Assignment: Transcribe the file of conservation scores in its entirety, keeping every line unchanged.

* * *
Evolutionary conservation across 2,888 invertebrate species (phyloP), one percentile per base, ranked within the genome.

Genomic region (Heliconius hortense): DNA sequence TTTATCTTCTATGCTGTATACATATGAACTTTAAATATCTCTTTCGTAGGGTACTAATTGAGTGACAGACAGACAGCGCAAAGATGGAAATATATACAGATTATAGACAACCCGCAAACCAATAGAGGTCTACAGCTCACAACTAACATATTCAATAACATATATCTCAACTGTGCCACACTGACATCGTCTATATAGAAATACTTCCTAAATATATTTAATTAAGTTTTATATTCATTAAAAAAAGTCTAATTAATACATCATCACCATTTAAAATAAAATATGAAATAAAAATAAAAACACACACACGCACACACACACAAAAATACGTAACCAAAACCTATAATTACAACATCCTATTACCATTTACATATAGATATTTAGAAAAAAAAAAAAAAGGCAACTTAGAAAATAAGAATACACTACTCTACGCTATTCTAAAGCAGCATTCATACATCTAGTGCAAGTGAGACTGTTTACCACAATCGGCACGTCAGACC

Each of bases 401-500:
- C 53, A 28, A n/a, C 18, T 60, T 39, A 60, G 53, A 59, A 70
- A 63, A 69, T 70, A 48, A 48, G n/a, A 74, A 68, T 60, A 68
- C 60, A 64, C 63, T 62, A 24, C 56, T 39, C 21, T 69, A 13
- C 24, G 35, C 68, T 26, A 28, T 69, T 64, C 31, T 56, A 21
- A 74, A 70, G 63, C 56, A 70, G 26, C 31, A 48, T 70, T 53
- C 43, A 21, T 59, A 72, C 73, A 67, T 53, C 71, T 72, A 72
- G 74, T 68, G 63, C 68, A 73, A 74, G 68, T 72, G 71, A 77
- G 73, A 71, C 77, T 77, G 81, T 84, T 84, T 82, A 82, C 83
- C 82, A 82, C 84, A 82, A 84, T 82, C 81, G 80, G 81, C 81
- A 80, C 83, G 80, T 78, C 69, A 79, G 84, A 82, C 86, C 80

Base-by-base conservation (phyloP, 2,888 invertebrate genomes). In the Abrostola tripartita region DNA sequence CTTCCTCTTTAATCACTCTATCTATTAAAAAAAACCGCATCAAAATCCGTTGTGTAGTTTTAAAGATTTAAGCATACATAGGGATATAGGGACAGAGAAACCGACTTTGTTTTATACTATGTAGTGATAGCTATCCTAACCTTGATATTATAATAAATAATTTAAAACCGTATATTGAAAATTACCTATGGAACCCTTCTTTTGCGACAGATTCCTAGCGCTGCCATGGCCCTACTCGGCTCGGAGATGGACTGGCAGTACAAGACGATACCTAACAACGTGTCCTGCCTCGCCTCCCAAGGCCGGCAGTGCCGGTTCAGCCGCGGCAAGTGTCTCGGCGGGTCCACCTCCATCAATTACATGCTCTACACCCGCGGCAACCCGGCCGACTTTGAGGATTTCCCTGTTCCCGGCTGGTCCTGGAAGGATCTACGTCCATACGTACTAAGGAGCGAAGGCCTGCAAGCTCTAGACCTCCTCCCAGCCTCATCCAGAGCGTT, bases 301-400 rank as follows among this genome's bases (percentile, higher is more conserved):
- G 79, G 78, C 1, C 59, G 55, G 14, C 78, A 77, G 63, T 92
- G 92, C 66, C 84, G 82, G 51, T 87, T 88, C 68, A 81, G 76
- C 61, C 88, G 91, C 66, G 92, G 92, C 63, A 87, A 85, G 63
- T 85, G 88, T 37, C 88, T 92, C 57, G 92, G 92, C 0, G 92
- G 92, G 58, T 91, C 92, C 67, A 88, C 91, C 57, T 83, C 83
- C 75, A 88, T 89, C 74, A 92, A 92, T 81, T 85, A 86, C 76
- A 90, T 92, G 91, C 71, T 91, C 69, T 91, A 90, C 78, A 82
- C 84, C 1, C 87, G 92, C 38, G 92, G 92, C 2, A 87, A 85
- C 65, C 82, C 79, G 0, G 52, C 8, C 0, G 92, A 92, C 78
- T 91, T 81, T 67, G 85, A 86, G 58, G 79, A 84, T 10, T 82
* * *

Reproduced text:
Evolutionary conservation across 2,888 invertebrate species (phyloP), one percentile per base, ranked within the genome.

Genomic region (Heliconius hortense): DNA sequence TTTATCTTCTATGCTGTATACATATGAACTTTAAATATCTCTTTCGTAGGGTACTAATTGAGTGACAGACAGACAGCGCAAAGATGGAAATATATACAGATTATAGACAACCCGCAAACCAATAGAGGTCTACAGCTCACAACTAACATATTCAATAACATATATCTCAACTGTGCCACACTGACATCGTCTATATAGAAATACTTCCTAAATATATTTAATTAAGTTTTATATTCATTAAAAAAAGTCTAATTAATACATCATCACCATTTAAAATAAAATATGAAATAAAAATAAAAACACACACACGCACACACACACAAAAATACGTAACCAAAACCTATAATTACAACATCCTATTACCATTTACATATAGATATTTAGAAAAAAAAAAAAAAGGCAACTTAGAAAATAAGAATACACTACTCTACGCTATTCTAAAGCAGCATTCATACATCTAGTGCAAGTGAGACTGTTTACCACAATCGGCACGTCAGACC

Each of bases 401-500:
- C 53, A 28, A n/a, C 18, T 60, T 39, A 60, G 53, A 59, A 70
- A 63, A 69, T 70, A 48, A 48, G n/a, A 74, A 68, T 60, A 68
- C 60, A 64, C 63, T 62, A 24, C 56, T 39, C 21, T 69, A 13
- C 24, G 35, C 68, T 26, A 28, T 69, T 64, C 31, T 56, A 21
- A 74, A 70, G 63, C 56, A 70, G 26, C 31, A 48, T 70, T 53
- C 43, A 21, T 59, A 72, C 73, A 67, T 53, C 71, T 72, A 72
- G 74, T 68, G 63, C 68, A 73, A 74, G 68, T 72, G 71, A 77
- G 73, A 71, C 77, T 77, G 81, T 84, T 84, T 82, A 82, C 83
- C 82, A 82, C 84, A 82, A 84, T 82, C 81, G 80, G 81, C 81
- A 80, C 83, G 80, T 78, C 69, A 79, G 84, A 82, C 86, C 80

Base-by-base conservation (phyloP, 2,888 invertebrate genomes). In the Abrostola tripartita region DNA sequence CTTCCTCTTTAATCACTCTATCTATTAAAAAAAACCGCATCAAAATCCGTTGTGTAGTTTTAAAGATTTAAGCATACATAGGGATATAGGGACAGAGAAACCGACTTTGTTTTATACTATGTAGTGATAGCTATCCTAACCTTGATATTATAATAAATAATTTAAAACCGTATATTGAAAATTACCTATGGAACCCTTCTTTTGCGACAGATTCCTAGCGCTGCCATGGCCCTACTCGGCTCGGAGATGGACTGGCAGTACAAGACGATACCTAACAACGTGTCCTGCCTCGCCTCCCAAGGCCGGCAGTGCCGGTTCAGCCGCGGCAAGTGTCTCGGCGGGTCCACCTCCATCAATTACATGCTCTACACCCGCGGCAACCCGGCCGACTTTGAGGATTTCCCTGTTCCCGGCTGGTCCTGGAAGGATCTACGTCCATACGTACTAAGGAGCGAAGGCCTGCAAGCTCTAGACCTCCTCCCAGCCTCATCCAGAGCGTT, bases 301-400 rank as follows among this genome's bases (percentile, higher is more conserved):
- G 79, G 78, C 1, C 59, G 55, G 14, C 78, A 77, G 63, T 92
- G 92, C 66, C 84, G 82, G 51, T 87, T 88, C 68, A 81, G 76
- C 61, C 88, G 91, C 66, G 92, G 92, C 63, A 87, A 85, G 63
- T 85, G 88, T 37, C 88, T 92, C 57, G 92, G 92, C 0, G 92
- G 92, G 58, T 91, C 92, C 67, A 88, C 91, C 57, T 83, C 83
- C 75, A 88, T 89, C 74, A 92, A 92, T 81, T 85, A 86, C 76
- A 90, T 92, G 91, C 71, T 91, C 69, T 91, A 90, C 78, A 82
- C 84, C 1, C 87, G 92, C 38, G 92, G 92, C 2, A 87, A 85
- C 65, C 82, C 79, G 0, G 52, C 8, C 0, G 92, A 92, C 78
- T 91, T 81, T 67, G 85, A 86, G 58, G 79, A 84, T 10, T 82